Dive collection of marine seafood is a low impact method that has a minimum impact on seabed habitats. Diving itself can be dangerous however, depths that can be worked are limited to 30- 40m due to human physiology and practicality. Diver collection of shellfish on a commercial basis is controlled by strict governmental legislation from the Health and Safety Executive. If you are purchasing diver-collected seafood you should always check that suppliers meet these guidelines for their own safety. Although this is a low impact method of capture there is a danger of certain dive sites becoming over exploited. Divers most often collect high value seafood such as scallops, razor clams, lobsters and crawfish.
In the case of scallop diving the areas fished are often those are areas which are not utilised by scallop dredgers because they are close to shore or close to rocky reefs. These areas therefore act as useful brood stock reserves, so the danger is that diver collection in these areas may impact stocks in the longer-term.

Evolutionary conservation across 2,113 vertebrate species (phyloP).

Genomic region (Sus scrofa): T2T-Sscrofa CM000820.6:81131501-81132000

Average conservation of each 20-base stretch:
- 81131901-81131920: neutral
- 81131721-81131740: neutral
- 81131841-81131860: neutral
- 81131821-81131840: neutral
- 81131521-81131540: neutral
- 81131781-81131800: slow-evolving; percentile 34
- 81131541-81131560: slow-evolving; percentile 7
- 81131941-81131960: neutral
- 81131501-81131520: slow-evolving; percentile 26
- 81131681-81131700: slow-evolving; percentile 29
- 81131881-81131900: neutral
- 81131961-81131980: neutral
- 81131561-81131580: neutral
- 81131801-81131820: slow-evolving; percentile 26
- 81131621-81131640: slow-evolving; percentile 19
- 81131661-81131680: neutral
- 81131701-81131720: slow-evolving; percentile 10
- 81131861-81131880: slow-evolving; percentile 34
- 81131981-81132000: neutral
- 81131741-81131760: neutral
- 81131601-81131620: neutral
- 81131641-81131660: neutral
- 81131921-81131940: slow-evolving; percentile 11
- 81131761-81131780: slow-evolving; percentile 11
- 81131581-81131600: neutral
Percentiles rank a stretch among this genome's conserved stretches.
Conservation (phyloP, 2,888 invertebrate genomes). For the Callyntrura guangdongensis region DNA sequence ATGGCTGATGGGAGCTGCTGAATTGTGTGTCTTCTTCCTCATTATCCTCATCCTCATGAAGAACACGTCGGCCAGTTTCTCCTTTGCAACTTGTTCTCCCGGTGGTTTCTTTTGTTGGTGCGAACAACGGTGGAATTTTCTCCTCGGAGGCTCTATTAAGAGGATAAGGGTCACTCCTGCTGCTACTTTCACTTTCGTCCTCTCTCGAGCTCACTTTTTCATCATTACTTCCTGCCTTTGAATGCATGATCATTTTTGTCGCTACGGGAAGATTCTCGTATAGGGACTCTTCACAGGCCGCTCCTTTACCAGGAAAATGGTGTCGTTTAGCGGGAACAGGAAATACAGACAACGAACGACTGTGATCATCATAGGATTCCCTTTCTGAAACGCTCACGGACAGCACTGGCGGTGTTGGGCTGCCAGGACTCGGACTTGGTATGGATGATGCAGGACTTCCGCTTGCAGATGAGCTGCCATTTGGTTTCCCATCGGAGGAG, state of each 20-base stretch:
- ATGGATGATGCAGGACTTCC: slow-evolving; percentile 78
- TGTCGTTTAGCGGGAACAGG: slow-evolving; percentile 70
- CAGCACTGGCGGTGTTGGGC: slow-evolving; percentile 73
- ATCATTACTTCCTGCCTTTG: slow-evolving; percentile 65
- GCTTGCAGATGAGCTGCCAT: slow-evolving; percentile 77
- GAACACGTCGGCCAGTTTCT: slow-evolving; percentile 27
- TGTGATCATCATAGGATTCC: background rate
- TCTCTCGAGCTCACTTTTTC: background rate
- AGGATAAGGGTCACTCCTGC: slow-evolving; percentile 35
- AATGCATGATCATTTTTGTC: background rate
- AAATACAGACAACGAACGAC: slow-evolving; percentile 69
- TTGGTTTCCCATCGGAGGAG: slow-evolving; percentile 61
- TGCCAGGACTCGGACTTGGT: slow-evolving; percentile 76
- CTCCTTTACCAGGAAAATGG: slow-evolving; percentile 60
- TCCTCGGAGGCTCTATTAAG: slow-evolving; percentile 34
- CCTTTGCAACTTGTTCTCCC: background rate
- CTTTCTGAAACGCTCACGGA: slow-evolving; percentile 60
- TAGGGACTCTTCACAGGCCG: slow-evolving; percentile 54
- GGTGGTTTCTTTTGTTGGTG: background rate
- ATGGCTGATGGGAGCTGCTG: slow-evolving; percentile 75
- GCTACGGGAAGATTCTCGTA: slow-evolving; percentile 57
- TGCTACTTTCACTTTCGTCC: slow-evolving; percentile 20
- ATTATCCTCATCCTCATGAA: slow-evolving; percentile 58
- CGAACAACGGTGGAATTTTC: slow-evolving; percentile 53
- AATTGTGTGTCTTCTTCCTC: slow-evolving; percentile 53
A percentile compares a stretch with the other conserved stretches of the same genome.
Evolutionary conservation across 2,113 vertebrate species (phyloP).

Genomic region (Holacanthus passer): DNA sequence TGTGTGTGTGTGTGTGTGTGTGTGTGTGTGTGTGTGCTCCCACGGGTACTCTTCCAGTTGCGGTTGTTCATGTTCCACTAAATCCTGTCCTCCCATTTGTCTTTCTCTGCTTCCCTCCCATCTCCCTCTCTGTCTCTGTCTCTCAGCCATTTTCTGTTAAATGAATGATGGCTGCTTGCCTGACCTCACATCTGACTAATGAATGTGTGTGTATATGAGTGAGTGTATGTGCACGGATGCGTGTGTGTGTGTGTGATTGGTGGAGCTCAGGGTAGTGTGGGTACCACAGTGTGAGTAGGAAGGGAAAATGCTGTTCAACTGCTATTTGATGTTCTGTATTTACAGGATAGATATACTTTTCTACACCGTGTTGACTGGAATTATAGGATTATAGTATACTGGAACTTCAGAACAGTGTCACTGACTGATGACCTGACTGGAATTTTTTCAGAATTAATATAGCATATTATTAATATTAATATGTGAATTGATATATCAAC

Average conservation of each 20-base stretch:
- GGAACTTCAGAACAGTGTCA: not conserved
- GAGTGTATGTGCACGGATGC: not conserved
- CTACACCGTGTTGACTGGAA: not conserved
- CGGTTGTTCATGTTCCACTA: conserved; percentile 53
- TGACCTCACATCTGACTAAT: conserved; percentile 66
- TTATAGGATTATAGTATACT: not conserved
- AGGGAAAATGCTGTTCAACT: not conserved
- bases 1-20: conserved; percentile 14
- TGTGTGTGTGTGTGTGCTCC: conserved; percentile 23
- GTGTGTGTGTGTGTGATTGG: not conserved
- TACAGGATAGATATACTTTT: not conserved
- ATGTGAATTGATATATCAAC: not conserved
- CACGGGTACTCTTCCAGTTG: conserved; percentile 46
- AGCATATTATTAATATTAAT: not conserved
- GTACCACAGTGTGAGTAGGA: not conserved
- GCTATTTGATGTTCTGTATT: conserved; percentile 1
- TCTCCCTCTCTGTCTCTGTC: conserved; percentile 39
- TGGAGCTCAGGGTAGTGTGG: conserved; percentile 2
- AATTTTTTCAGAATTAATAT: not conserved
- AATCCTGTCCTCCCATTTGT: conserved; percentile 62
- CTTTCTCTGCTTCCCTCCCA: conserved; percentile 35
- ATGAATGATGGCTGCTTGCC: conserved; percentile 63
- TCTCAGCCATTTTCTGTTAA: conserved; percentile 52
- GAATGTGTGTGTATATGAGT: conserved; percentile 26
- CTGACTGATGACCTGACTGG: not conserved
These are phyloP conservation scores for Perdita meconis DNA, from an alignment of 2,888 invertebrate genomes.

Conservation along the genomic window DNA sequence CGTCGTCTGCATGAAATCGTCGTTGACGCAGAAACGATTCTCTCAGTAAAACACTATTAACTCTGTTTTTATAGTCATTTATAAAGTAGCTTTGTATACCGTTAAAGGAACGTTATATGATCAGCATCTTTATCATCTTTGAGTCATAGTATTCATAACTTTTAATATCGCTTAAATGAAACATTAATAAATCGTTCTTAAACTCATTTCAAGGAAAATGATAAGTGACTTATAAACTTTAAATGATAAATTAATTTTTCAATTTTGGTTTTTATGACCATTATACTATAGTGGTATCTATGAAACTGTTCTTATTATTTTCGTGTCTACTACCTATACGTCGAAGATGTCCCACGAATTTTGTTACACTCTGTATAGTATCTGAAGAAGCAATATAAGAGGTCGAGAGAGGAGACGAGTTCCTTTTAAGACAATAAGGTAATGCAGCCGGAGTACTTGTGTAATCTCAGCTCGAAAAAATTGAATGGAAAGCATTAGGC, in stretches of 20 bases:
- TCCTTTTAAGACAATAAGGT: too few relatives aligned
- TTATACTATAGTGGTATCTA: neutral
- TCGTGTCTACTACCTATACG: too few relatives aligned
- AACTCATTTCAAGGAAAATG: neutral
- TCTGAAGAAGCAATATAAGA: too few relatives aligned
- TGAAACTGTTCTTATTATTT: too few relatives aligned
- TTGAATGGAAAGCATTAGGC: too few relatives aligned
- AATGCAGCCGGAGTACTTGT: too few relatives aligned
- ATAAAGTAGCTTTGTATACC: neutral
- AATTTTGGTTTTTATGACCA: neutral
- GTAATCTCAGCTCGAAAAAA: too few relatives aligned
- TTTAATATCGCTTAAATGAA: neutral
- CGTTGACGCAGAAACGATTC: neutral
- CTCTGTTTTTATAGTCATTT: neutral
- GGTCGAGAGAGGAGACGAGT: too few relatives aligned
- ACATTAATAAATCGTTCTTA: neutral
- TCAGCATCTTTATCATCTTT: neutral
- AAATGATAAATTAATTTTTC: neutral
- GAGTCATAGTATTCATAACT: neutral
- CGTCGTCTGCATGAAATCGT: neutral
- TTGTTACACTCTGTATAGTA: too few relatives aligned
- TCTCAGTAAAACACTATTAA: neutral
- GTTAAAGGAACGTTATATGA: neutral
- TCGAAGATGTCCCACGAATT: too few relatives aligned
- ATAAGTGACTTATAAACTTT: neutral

There is particular concern that diver collection of crawfish (spiny lobster) can be particularly efficient way of targetting this slow moving species. There is evidence that diver collection in the 1960's 70's and 80's was a major contributor to the collapse in crawfish
stocks in Uk waters.